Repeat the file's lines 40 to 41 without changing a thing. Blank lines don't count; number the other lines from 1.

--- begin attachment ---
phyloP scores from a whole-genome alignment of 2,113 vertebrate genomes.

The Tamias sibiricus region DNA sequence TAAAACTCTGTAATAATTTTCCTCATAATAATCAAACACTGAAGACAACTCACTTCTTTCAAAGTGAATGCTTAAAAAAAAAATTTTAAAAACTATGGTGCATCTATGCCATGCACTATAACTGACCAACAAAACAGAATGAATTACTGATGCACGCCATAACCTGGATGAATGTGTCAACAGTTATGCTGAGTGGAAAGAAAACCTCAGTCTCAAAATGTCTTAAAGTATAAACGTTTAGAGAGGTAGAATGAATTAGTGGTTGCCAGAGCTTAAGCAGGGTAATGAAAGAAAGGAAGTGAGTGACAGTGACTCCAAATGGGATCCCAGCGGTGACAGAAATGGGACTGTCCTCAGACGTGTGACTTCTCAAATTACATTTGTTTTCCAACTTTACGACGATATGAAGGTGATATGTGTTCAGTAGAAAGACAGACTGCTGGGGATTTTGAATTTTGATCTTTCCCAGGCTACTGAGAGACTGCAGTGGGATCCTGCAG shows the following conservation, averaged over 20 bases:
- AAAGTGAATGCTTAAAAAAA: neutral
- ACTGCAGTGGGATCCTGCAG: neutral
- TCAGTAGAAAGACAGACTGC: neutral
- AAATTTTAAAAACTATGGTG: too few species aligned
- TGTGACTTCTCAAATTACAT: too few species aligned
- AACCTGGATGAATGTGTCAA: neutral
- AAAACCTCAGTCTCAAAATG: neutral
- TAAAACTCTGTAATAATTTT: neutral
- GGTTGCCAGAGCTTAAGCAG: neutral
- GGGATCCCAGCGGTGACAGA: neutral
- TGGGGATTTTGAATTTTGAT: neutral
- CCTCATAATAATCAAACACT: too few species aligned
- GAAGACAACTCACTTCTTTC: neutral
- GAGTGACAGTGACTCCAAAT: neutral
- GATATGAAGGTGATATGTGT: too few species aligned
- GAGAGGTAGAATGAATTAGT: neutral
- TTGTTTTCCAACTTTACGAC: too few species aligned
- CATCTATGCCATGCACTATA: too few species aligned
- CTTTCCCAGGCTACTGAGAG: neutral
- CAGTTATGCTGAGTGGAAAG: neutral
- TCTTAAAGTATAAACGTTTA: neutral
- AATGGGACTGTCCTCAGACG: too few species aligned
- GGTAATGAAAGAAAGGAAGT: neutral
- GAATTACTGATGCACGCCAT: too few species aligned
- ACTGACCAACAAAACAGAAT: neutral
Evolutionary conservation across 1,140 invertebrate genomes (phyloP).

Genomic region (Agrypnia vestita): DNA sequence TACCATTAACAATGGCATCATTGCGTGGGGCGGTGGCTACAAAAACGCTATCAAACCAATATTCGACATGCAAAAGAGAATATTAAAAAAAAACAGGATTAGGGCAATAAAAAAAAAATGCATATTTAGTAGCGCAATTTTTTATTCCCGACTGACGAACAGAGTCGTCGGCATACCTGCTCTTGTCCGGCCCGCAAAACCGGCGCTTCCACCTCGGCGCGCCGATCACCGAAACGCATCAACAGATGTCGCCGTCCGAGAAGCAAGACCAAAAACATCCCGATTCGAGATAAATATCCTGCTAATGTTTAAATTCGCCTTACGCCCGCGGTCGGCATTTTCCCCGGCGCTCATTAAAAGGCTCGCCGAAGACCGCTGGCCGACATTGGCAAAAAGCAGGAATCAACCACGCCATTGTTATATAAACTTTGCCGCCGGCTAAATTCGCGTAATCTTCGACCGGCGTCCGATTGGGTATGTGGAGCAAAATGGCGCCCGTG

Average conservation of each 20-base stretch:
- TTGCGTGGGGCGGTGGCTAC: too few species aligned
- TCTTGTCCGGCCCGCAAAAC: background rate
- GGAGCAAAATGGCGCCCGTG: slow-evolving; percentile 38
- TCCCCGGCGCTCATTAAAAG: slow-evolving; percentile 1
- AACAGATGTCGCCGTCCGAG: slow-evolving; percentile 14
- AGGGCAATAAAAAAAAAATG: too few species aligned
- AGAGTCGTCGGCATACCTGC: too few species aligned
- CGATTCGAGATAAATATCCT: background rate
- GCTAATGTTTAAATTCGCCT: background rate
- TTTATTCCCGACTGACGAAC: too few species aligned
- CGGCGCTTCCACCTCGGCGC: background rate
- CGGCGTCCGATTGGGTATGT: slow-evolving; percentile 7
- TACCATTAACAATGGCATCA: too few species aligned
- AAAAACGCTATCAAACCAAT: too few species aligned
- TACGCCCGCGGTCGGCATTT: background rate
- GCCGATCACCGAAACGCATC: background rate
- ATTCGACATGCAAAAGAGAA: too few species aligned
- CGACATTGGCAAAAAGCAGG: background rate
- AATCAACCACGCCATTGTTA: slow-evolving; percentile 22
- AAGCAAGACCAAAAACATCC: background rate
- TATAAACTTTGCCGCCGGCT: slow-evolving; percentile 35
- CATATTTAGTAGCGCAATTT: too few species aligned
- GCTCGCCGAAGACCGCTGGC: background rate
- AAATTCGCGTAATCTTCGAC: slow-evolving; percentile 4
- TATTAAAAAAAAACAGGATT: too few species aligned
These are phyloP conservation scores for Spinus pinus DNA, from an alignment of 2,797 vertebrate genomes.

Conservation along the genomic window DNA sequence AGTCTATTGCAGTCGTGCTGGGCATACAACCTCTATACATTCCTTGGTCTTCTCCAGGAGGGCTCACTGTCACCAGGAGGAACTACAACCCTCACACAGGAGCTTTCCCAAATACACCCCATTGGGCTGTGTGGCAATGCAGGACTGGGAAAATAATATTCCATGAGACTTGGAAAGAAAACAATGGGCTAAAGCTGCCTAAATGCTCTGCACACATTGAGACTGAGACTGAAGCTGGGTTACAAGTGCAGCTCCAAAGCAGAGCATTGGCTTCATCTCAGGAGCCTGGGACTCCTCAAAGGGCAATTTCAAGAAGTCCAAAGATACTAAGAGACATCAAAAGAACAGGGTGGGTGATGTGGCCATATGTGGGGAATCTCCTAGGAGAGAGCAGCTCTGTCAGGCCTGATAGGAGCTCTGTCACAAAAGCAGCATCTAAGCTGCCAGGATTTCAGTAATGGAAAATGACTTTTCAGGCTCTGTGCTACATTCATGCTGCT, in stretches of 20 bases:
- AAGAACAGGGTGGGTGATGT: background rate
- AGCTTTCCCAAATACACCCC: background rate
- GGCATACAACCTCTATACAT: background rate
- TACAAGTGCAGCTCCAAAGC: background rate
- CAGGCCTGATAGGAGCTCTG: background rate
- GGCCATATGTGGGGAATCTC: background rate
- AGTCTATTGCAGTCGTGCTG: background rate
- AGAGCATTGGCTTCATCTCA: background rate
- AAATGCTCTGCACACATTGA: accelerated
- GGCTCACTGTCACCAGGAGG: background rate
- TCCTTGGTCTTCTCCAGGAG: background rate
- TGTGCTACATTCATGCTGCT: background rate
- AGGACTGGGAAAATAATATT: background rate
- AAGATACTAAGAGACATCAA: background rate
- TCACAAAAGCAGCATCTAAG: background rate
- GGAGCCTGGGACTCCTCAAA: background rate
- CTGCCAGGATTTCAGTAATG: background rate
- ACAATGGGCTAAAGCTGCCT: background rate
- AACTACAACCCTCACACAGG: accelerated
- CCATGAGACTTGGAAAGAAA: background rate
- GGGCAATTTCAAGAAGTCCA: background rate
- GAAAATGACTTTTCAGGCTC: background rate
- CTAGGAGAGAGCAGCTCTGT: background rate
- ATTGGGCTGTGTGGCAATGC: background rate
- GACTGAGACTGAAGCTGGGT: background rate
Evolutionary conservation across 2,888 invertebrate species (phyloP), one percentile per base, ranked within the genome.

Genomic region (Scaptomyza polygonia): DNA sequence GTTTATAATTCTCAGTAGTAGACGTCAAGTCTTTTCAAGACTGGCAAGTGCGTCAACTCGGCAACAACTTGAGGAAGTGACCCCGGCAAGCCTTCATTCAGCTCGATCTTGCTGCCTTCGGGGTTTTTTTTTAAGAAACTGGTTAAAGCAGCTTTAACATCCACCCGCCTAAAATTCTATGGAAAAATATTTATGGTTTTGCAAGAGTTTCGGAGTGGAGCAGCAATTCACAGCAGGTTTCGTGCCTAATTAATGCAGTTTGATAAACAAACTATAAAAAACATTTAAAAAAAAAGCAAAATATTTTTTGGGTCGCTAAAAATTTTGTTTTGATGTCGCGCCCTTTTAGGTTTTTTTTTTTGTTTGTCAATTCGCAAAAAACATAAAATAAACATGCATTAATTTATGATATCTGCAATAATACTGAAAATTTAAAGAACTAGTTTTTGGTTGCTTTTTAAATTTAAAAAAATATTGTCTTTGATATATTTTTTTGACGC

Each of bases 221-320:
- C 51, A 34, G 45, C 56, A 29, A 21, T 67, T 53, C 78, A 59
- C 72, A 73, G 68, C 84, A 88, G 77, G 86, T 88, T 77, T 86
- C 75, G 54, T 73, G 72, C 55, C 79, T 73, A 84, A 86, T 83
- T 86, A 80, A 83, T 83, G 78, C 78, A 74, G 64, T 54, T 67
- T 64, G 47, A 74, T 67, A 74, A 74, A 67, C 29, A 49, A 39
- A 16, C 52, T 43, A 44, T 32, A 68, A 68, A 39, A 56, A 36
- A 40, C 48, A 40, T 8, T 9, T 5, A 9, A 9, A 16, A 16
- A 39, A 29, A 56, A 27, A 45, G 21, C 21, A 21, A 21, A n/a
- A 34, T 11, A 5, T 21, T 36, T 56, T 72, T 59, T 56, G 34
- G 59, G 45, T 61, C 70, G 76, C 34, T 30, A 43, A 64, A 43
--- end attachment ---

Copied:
- TTTATTCCCGACTGACGAAC: too few species aligned
- CGGCGCTTCCACCTCGGCGC: background rate